Skip to main content

Reflecting on a visit to Pakistan for the soft launch of our latest project

To mark the recent launch of our Evidence for Health (E4H) Monitoring, Evaluation, Research and Learning (MERL) contract for FCDO Pakistan, Integrity’s Vice President, Delivery (UK), Colin Smith visited Islamabad, where he caught up with colleagues and partners.

I was surprised by how much Islamabad had changed, writes Colin. Although I’ve visited Pakistan four or five times, this was my first visit in around 10 years. It was also my first as a non-diplomat, which gave me a slightly different perspective. I had come to learn more about Integrity’s work in the country over the past decade, to meet some of our excellent local partners, and to attend the soft launch of E4H, our latest project.

Some of the changes were obvious, for example, the shiny new airport terminal. Other changes were more subtle. Islamabad is not a microcosm of Pakistan, and things may be different elsewhere, but the city felt more relaxed. My impression was of fewer security checkpoints, and in the evenings, people milled around bustling cafes and restaurants. Pakistan has always had an entrepreneurial culture, and now it seemed to be gently blossoming.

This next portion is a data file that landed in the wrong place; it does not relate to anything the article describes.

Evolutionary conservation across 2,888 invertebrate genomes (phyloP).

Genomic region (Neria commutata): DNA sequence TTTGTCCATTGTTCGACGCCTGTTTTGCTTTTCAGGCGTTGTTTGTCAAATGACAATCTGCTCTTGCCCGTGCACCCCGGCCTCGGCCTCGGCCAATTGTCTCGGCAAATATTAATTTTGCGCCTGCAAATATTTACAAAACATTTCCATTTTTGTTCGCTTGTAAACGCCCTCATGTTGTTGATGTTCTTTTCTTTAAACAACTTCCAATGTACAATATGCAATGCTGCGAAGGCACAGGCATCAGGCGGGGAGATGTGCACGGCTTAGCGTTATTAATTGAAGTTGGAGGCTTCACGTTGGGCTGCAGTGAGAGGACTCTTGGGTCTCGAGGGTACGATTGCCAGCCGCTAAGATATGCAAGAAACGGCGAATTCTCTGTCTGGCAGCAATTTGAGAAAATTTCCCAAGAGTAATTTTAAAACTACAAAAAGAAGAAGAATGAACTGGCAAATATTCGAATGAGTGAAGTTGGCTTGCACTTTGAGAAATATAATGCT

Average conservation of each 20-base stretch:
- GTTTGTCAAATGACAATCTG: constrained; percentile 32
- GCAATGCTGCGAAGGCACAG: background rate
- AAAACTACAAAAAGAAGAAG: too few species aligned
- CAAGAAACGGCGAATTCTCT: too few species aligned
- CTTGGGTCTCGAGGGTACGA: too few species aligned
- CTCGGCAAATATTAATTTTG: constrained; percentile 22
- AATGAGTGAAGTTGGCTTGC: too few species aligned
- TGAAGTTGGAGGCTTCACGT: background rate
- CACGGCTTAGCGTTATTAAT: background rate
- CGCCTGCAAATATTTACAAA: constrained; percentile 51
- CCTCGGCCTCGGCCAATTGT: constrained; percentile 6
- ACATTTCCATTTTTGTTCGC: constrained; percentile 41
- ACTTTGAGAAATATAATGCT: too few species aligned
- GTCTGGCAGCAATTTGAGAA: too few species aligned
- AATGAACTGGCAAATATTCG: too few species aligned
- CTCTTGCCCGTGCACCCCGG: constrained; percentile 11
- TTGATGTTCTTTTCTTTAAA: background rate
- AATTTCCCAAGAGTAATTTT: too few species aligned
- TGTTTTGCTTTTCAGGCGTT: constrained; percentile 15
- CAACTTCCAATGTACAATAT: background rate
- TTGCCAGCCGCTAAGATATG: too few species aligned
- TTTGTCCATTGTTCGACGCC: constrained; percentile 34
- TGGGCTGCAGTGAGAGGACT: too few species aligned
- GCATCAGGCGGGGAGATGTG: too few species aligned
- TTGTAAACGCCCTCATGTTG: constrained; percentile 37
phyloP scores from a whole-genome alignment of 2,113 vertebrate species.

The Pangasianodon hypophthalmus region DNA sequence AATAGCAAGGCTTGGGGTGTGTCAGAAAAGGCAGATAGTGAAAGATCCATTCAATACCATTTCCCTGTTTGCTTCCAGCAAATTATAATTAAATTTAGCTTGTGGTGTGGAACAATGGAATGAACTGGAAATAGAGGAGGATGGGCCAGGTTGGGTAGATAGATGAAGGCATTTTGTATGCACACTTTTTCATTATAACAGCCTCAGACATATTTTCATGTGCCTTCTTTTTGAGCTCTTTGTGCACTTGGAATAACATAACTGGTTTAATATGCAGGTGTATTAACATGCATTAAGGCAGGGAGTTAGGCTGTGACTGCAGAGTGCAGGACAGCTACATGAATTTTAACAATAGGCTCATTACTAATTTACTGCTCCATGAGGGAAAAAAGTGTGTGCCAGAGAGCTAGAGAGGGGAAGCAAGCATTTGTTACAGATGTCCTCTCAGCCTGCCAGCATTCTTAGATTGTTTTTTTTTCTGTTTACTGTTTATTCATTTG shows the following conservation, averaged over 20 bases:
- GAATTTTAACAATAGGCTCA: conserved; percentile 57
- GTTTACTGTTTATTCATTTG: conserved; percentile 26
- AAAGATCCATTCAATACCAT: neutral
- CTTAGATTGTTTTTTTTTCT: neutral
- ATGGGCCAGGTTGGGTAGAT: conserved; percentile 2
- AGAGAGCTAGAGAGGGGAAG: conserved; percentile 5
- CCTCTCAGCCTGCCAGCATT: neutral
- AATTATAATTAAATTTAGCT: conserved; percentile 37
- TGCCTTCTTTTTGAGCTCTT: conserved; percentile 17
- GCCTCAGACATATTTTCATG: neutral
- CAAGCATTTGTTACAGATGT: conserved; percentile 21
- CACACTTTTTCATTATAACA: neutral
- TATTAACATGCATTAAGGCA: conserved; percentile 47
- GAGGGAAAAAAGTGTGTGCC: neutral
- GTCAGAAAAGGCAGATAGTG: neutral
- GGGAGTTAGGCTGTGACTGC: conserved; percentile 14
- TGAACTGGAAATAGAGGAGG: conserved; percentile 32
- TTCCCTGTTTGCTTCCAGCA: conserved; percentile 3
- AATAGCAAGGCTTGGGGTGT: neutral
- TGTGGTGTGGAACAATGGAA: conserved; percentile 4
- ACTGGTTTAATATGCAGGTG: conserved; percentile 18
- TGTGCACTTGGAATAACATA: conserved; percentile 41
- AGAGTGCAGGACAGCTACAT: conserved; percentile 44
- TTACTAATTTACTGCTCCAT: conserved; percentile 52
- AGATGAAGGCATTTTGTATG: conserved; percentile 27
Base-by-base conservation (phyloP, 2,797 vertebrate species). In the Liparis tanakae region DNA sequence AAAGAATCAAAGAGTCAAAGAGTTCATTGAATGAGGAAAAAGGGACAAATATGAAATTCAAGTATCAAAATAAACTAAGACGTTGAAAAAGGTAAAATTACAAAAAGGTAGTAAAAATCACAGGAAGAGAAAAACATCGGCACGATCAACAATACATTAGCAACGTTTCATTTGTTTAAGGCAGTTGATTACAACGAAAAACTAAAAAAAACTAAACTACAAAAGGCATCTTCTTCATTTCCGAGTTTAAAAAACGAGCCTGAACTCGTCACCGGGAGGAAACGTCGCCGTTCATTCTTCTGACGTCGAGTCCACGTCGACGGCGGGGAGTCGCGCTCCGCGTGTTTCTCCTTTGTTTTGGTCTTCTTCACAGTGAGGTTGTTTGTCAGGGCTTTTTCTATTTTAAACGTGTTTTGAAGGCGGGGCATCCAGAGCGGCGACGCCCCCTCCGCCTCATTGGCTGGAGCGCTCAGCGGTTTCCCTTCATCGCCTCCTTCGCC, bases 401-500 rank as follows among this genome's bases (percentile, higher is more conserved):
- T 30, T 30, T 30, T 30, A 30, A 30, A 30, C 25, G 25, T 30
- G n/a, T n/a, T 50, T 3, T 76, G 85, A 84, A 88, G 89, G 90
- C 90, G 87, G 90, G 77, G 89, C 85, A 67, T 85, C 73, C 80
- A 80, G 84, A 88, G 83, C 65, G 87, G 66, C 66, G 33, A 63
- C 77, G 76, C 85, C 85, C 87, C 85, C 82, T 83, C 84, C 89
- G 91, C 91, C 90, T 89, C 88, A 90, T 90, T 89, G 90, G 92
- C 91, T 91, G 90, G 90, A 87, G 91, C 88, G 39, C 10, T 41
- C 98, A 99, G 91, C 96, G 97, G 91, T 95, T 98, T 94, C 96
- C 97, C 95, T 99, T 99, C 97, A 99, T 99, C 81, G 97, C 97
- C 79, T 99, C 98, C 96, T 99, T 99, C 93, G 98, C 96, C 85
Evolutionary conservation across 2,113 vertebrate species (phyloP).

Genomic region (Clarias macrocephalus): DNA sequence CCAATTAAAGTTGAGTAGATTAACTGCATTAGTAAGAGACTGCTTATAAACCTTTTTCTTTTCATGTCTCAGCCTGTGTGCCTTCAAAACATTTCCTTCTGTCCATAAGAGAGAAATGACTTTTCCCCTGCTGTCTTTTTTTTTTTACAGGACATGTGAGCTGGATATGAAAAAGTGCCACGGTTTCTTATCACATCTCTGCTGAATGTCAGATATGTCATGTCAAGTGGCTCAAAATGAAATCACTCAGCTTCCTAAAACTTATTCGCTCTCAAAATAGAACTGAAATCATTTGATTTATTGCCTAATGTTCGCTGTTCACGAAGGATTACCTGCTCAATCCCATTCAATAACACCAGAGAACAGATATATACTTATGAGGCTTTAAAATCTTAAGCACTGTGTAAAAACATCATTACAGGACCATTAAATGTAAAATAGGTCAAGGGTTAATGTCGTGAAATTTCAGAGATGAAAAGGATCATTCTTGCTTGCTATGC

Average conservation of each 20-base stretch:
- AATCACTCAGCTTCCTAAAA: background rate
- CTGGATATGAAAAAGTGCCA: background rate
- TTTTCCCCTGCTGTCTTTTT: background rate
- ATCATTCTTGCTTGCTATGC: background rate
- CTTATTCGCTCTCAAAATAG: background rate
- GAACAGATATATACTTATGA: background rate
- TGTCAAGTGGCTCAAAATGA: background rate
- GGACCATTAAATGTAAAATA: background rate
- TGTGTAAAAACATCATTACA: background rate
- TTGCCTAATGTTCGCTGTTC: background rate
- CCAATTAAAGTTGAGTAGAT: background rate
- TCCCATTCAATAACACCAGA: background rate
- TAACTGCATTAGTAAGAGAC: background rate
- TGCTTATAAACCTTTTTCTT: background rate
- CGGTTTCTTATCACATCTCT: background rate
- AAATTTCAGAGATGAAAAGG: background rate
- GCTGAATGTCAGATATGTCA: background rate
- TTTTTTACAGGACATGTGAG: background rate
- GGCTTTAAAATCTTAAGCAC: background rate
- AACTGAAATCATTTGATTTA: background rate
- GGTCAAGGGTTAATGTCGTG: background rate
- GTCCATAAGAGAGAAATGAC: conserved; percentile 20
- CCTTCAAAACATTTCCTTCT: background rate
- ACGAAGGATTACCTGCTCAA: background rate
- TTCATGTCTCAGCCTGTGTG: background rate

From my meetings, and from chatting to the various people I met, I also came away with a sense of some fundamental challenges. One of the principal issues Pakistan faces is climate change. The floods of 2010 and 2022 still weigh on peoples’ minds. In 2022, Integrity, together with its partner Research and Development Solutions, was the Third-Party Validation and Monitoring lead for DAFPAK, the FCDO’s £90m, multi-year investment into family planning across Pakistan. In response to the floods, DAFPAK pivoted its funding to provide emergency health, family planning and maternal and child health services specifically to vulnerable women and children. This year Pakistan is expected to experience more extreme weather; during my visit 39 people were killed in a major storm in Punjab.

Climate change has far-reaching effects, which do not affect the population equally. Combined with the secondary impact of Covid-19, the floods have exacerbated some of the challenges for marginalised groups. Over the past decade, the UK alone has invested £900m in girls’ education and education system reform. Despite this massive investment, though, the Human Capital Index in Pakistan is still below the regional average. It will take concerted and sustained effort, especially in the education sector, to protect and promote the rights of all.

Despite the massive challenges that would daunt most countries, I left Islamabad with a cautious sense of optimism about the future. I’m looking forward to my next visit.

More information

Integrity delivers MERL services for two complementary programmes in Pakistan. E4H operates in Khyber Pakhtunkhwa (KP), Punjab and at the Federal level. Through the same contract we deliver services for the World Bank-funded National Health Support Programme (NHSP) initially in KP, Punjab and Sindh. You can learn more about E4H here, and view our Pakistan and wider regional capabilities here.